Middle States Report Letter - April 8, 2009
Dear Ship family,
Here at Ship, we talk often about our many successes and the family spirit that enables the university to achieve so much. That spirit was epitomized recently in all of the effort and outstanding work done as part of the accreditation process of the university by the Middle States Commission on Higher Education.
For more than a year, members of the campus community have actively participated in this very important process. The effort, led so ably by Dr. Tracy Schoolcraft and Dr. Sara Grove, as well as members of the Provost's Office, involved a comprehensive self-study that was the culmination of exhaustive efforts by the Middle States steering committee. That study was an opportunity for us to step back, look at what we do and how we do it, and to make suggestions on how to be even better. A key component of the study, and the evaluation process itself, was the extensive input from all university constituencies, including our many supporters from off campus. Such input is one of the many ways Ship distinguishes itself from other institutions.
For the past several days, members of the Middle States evaluation team were on campus meeting with many of you and hosting open meetings to allow even more opportunity to talk about Ship and to learn more about us as part of their task. I thank all of you who were involved and appreciate the time you spent sharing your thoughts, critiques, compliments, and, most importantly, your love of Ship.
As a state-owned university, we have a responsibility to use the resources given to us effectively and efficiently, and we must be held accountable for what we do. One major measure of accountability is accreditation, and we have a long history in that area. In 1939, we became the first teachers college in Pennsylvania and only the fourth in the United States to be accredited by what was the then-Middle States Association of Colleges and (Secondary) Schools. It is a standard or excellence to which we aspire because, according to the group's website, "accreditation instills public confidence in institutional mission, goals, performance, and resources through its rigorous accreditation standards and their enforcement."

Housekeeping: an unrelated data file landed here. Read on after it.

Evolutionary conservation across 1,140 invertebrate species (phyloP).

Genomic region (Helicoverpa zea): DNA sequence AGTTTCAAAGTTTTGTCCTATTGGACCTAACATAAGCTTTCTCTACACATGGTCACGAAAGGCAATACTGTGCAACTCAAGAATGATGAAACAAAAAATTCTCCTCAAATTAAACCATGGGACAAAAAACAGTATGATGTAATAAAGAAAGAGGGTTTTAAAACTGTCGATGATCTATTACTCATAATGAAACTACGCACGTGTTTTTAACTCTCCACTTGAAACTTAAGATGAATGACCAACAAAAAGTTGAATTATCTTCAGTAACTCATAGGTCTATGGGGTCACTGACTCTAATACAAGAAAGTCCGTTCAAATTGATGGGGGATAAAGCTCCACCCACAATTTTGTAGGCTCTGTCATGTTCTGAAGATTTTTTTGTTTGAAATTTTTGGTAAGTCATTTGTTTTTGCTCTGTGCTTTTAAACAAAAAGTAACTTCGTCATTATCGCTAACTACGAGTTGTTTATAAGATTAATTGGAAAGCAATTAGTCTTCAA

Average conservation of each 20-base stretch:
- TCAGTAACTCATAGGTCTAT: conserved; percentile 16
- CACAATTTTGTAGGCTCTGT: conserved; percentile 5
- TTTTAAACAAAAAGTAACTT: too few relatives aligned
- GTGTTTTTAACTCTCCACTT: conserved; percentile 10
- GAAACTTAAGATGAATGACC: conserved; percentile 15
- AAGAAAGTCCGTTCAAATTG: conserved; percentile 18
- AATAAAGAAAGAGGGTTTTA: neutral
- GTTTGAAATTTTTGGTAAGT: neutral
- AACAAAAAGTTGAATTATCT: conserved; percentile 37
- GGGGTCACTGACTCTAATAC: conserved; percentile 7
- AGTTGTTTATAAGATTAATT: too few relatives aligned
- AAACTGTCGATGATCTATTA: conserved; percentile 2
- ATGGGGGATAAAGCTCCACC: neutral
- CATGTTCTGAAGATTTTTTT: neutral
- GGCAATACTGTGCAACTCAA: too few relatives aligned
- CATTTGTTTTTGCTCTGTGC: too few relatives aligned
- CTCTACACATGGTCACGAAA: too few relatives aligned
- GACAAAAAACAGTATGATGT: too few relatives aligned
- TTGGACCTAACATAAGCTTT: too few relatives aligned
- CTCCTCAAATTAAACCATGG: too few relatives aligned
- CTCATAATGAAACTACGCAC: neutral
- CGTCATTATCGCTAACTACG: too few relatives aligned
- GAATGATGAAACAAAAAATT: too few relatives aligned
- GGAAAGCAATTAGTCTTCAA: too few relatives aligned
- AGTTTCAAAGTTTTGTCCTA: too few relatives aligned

Wednesday morning, the team's chair gave a preliminary review of the team's findings and it was very positive. We were commended on our programs, our ability to use our resources effectively, and for our shared governance structure. Even though this is just a preliminary review and we will not get the official word on our accreditation until sometime in June, the comments were much appreciated.
I think the very favorable review we heard is due, in large part, to the fact that Ship is indeed a unique place where the goal of everyone is to support our students, and the reason it is so unique is because of each and everyone one of you. Thank you for your work on Middle States and thank you for all that you do daily for this great university.
William N. Ruud, Ph.D.